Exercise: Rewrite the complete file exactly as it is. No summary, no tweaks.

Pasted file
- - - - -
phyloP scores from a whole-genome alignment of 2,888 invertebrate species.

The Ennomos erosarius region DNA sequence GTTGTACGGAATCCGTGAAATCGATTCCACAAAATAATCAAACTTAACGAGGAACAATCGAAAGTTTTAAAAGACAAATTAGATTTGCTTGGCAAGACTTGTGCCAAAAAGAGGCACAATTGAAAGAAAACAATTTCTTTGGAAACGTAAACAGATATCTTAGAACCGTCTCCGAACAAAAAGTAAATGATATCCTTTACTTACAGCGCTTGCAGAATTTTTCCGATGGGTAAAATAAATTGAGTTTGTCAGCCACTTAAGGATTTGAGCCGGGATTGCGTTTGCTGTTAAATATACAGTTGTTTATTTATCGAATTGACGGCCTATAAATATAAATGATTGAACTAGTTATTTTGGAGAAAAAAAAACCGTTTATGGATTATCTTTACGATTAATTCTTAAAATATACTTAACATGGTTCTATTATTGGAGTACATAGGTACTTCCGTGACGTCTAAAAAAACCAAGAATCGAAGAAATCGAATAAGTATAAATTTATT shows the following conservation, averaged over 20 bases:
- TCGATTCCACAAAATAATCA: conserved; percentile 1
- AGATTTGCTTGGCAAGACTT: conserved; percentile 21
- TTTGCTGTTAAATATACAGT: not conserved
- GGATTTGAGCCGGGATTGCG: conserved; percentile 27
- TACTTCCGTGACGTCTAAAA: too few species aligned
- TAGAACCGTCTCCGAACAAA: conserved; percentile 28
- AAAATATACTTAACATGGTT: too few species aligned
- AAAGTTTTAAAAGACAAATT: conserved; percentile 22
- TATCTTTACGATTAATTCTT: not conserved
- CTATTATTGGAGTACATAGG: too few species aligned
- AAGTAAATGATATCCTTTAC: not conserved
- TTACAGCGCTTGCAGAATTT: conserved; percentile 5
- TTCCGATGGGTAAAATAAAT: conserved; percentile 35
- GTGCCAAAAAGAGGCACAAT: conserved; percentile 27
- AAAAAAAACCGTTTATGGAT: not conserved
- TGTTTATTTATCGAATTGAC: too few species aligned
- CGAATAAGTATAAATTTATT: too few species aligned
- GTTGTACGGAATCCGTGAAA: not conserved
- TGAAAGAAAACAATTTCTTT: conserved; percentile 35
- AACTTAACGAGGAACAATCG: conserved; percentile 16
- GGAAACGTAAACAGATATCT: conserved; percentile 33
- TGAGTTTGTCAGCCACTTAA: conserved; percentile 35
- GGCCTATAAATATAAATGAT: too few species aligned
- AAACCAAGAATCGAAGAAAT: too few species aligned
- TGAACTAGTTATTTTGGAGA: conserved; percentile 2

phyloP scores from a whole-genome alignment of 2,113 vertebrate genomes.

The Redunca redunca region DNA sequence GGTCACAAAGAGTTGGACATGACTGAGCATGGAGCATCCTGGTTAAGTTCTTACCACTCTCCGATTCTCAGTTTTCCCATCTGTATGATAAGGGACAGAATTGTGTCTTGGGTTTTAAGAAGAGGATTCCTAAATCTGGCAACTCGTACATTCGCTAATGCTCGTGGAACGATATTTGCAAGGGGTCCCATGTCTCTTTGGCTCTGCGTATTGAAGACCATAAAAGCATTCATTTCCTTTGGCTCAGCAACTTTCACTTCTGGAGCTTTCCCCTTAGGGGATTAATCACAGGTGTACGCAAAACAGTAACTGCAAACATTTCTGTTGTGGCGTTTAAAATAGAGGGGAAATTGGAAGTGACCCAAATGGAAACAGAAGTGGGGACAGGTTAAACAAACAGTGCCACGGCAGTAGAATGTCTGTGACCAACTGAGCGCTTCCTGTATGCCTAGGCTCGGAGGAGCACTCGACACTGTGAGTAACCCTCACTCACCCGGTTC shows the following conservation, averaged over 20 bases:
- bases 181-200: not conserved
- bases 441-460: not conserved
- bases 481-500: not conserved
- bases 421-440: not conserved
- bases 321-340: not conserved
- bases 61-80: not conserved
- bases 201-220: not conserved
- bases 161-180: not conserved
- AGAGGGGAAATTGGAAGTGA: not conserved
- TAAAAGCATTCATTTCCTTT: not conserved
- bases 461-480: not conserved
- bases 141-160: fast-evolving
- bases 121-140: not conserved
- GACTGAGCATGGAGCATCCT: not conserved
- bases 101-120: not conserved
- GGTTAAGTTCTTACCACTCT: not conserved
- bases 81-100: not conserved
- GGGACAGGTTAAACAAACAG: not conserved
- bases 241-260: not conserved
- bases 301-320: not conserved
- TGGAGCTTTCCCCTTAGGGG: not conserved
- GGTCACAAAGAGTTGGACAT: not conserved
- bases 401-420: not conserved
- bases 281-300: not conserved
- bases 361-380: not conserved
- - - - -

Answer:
phyloP scores from a whole-genome alignment of 2,888 invertebrate species.

The Ennomos erosarius region DNA sequence GTTGTACGGAATCCGTGAAATCGATTCCACAAAATAATCAAACTTAACGAGGAACAATCGAAAGTTTTAAAAGACAAATTAGATTTGCTTGGCAAGACTTGTGCCAAAAAGAGGCACAATTGAAAGAAAACAATTTCTTTGGAAACGTAAACAGATATCTTAGAACCGTCTCCGAACAAAAAGTAAATGATATCCTTTACTTACAGCGCTTGCAGAATTTTTCCGATGGGTAAAATAAATTGAGTTTGTCAGCCACTTAAGGATTTGAGCCGGGATTGCGTTTGCTGTTAAATATACAGTTGTTTATTTATCGAATTGACGGCCTATAAATATAAATGATTGAACTAGTTATTTTGGAGAAAAAAAAACCGTTTATGGATTATCTTTACGATTAATTCTTAAAATATACTTAACATGGTTCTATTATTGGAGTACATAGGTACTTCCGTGACGTCTAAAAAAACCAAGAATCGAAGAAATCGAATAAGTATAAATTTATT shows the following conservation, averaged over 20 bases:
- TCGATTCCACAAAATAATCA: conserved; percentile 1
- AGATTTGCTTGGCAAGACTT: conserved; percentile 21
- TTTGCTGTTAAATATACAGT: not conserved
- GGATTTGAGCCGGGATTGCG: conserved; percentile 27
- TACTTCCGTGACGTCTAAAA: too few species aligned
- TAGAACCGTCTCCGAACAAA: conserved; percentile 28
- AAAATATACTTAACATGGTT: too few species aligned
- AAAGTTTTAAAAGACAAATT: conserved; percentile 22
- TATCTTTACGATTAATTCTT: not conserved
- CTATTATTGGAGTACATAGG: too few species aligned
- AAGTAAATGATATCCTTTAC: not conserved
- TTACAGCGCTTGCAGAATTT: conserved; percentile 5
- TTCCGATGGGTAAAATAAAT: conserved; percentile 35
- GTGCCAAAAAGAGGCACAAT: conserved; percentile 27
- AAAAAAAACCGTTTATGGAT: not conserved
- TGTTTATTTATCGAATTGAC: too few species aligned
- CGAATAAGTATAAATTTATT: too few species aligned
- GTTGTACGGAATCCGTGAAA: not conserved
- TGAAAGAAAACAATTTCTTT: conserved; percentile 35
- AACTTAACGAGGAACAATCG: conserved; percentile 16
- GGAAACGTAAACAGATATCT: conserved; percentile 33
- TGAGTTTGTCAGCCACTTAA: conserved; percentile 35
- GGCCTATAAATATAAATGAT: too few species aligned
- AAACCAAGAATCGAAGAAAT: too few species aligned
- TGAACTAGTTATTTTGGAGA: conserved; percentile 2

phyloP scores from a whole-genome alignment of 2,113 vertebrate genomes.

The Redunca redunca region DNA sequence GGTCACAAAGAGTTGGACATGACTGAGCATGGAGCATCCTGGTTAAGTTCTTACCACTCTCCGATTCTCAGTTTTCCCATCTGTATGATAAGGGACAGAATTGTGTCTTGGGTTTTAAGAAGAGGATTCCTAAATCTGGCAACTCGTACATTCGCTAATGCTCGTGGAACGATATTTGCAAGGGGTCCCATGTCTCTTTGGCTCTGCGTATTGAAGACCATAAAAGCATTCATTTCCTTTGGCTCAGCAACTTTCACTTCTGGAGCTTTCCCCTTAGGGGATTAATCACAGGTGTACGCAAAACAGTAACTGCAAACATTTCTGTTGTGGCGTTTAAAATAGAGGGGAAATTGGAAGTGACCCAAATGGAAACAGAAGTGGGGACAGGTTAAACAAACAGTGCCACGGCAGTAGAATGTCTGTGACCAACTGAGCGCTTCCTGTATGCCTAGGCTCGGAGGAGCACTCGACACTGTGAGTAACCCTCACTCACCCGGTTC shows the following conservation, averaged over 20 bases:
- bases 181-200: not conserved
- bases 441-460: not conserved
- bases 481-500: not conserved
- bases 421-440: not conserved
- bases 321-340: not conserved
- bases 61-80: not conserved
- bases 201-220: not conserved
- bases 161-180: not conserved
- AGAGGGGAAATTGGAAGTGA: not conserved
- TAAAAGCATTCATTTCCTTT: not conserved
- bases 461-480: not conserved
- bases 141-160: fast-evolving
- bases 121-140: not conserved
- GACTGAGCATGGAGCATCCT: not conserved
- bases 101-120: not conserved
- GGTTAAGTTCTTACCACTCT: not conserved
- bases 81-100: not conserved
- GGGACAGGTTAAACAAACAG: not conserved
- bases 241-260: not conserved
- bases 301-320: not conserved
- TGGAGCTTTCCCCTTAGGGG: not conserved
- GGTCACAAAGAGTTGGACAT: not conserved
- bases 401-420: not conserved
- bases 281-300: not conserved
- bases 361-380: not conserved